The definitive book on schmaltz - a staple in Jewish cuisine and a ''thread in a great tapestry,'' by one of America's most respected culinary writers.
For culinary expert Michael Ruhlman, the ultimate goal in cooking is flavor, and for certain dishes nothing introduces it half as well as schmaltz. A staple ingredient in traditional Jewish cuisine, schmaltz (or rendered chicken fat), is at risk of disappearing from use due to modern dietary trends and misperceptions about this versatile and flavor-packed ingredient.
THE BOOK OF SCHMALTZ acts as a primer on schmaltz, taking a fresh look at traditional dishes like kugel, kishke, and kreplach, and also venturing into contemporary recipes that take advantage of the versatility of this marvelous fat. Potatoes cooked with schmaltz take on a crispness and satisfying flavor that vegetable oil can't produce. Meats and starches have a depth and complexity that set them apart from the same dishes prepared with olive oil or butter.
What's more, schmaltz provides a unique link to the past that ought to be preserved. ''Schmaltz is like a thread that runs through a great tapestry,'' says Ruhlman's neighbor Lois, whose cooking inspired his own journey into the world of schmaltz. ''It's a secret handshake among Jews who love to cook and eat.''
The foundation of the book is, of course, Ruhlman's schmaltz recipe, which is extraordinarily easy. Six steps, 90 minutes, and you're in business. Classics such as chopped liver, kreplach, and potato kugel follow, as do unconventional dishes including vichyssoise with gribenes and chives-and-chicken confit. They're now yours for the making. - --David Leite, Leite's Culinaria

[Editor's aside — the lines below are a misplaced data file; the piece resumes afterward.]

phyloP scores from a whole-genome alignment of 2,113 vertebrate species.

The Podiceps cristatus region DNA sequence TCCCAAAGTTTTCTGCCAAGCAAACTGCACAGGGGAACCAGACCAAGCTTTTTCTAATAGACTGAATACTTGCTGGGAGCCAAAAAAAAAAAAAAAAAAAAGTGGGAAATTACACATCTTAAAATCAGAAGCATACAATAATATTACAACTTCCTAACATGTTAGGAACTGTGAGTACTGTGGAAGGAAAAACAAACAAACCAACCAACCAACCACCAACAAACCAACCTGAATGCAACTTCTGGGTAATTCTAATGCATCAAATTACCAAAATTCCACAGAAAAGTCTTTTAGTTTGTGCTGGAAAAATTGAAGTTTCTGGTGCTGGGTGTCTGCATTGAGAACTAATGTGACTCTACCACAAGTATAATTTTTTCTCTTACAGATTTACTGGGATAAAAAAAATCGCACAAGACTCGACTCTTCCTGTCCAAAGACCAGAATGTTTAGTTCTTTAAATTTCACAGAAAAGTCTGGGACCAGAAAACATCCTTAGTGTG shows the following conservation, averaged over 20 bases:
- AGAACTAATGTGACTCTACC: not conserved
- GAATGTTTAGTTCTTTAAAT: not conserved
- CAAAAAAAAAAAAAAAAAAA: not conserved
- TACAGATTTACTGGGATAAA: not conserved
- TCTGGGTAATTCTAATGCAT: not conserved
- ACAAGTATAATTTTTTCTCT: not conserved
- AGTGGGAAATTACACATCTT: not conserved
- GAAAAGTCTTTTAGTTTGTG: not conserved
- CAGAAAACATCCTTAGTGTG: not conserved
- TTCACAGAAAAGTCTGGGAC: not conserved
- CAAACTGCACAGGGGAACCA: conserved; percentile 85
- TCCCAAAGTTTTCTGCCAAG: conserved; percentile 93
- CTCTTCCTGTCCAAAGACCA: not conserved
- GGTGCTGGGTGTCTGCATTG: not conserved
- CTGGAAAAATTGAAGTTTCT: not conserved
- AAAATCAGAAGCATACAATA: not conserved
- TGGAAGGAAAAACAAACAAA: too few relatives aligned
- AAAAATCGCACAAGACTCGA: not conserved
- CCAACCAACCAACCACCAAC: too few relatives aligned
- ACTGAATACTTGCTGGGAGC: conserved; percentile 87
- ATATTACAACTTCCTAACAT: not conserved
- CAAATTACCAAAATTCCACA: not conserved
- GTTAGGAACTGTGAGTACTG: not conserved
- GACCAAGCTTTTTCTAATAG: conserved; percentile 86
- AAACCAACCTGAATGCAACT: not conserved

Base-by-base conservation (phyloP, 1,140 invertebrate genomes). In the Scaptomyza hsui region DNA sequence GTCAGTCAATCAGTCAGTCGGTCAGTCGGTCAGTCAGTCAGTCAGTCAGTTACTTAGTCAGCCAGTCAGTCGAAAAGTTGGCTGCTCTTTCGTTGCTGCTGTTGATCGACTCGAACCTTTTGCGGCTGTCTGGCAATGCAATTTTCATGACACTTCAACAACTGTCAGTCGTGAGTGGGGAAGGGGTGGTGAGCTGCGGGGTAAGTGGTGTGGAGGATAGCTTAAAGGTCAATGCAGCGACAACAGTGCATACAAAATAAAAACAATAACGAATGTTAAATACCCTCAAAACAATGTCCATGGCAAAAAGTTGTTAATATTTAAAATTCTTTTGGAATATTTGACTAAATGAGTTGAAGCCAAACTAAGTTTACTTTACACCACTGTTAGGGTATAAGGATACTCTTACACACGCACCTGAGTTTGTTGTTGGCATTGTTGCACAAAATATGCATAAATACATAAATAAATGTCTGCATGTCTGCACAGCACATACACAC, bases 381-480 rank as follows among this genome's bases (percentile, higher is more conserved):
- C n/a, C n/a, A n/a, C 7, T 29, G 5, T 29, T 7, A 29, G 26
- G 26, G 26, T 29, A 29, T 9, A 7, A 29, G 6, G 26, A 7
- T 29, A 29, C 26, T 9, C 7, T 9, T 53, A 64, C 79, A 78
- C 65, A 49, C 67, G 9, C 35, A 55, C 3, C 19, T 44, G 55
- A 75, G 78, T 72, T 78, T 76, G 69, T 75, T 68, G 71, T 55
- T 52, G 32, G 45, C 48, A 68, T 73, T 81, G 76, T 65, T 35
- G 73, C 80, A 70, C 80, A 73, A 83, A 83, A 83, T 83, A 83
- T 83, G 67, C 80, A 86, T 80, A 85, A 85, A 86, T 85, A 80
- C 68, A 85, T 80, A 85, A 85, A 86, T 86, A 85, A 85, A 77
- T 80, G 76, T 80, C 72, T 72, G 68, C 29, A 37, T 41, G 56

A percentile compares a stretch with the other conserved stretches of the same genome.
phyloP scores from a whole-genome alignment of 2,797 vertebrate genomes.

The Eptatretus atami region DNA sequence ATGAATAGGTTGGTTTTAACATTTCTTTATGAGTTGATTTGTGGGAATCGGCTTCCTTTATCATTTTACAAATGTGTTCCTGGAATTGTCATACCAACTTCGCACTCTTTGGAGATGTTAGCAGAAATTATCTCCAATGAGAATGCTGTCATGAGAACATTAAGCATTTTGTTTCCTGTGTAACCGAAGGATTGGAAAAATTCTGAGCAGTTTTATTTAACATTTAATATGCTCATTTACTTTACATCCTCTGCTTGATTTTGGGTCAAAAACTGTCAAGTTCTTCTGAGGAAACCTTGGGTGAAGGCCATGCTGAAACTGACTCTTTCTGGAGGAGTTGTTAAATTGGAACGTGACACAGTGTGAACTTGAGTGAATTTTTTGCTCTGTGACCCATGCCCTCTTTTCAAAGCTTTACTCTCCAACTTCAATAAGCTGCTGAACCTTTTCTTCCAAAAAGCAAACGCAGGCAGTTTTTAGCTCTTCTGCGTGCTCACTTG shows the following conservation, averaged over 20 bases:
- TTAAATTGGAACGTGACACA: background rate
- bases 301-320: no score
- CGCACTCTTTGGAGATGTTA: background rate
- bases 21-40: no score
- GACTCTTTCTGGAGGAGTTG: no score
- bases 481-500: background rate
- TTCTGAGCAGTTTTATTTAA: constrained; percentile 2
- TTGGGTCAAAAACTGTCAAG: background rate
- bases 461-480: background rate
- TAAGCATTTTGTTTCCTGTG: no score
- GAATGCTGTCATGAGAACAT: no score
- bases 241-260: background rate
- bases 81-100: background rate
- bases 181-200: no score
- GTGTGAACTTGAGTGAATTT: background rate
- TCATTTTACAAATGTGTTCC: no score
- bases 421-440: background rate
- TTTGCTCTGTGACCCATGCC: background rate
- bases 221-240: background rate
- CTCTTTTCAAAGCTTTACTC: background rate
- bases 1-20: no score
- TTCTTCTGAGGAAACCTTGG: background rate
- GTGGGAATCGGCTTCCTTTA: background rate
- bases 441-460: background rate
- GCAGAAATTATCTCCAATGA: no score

Ruhlman, who has authored cookbooks with culinary greats like Thomas Keller and Michael Symon, puts his own spin on even the most classic recipes. - --Katherine Martinelli, The Jewish Daily Forward
If for some reason you never thought frying chicken fat could be made beautiful, you really need to check this out. - --Russ Parsons, Los Angeles Times
Sometimes it takes and outsider to see a subject clearly. That is what Michael Ruhlman has done with schmaltz, portraying this much-maligned fat thorugh his lens and that of Lois Baron, a friendly Jewish neighbor and a traditionalist in the kitchen. Mazel tov on the results! - --Joan Nathan, author of Jewish Cooking in America
It's about time that schmaltz got its due. And from, no less, a great food writer who isn't Jewish. Michael Ruhlman understands, as too many Jews don't, that Yiddish cooking is a worthy cuisine, deserving of attention and respect - not to mention the carefully composed recipes and gorgeous photographs you'll find in this book. - --Arthur Schwartz, author of Jewish Home Cooking: Yiddish Recipes Revisited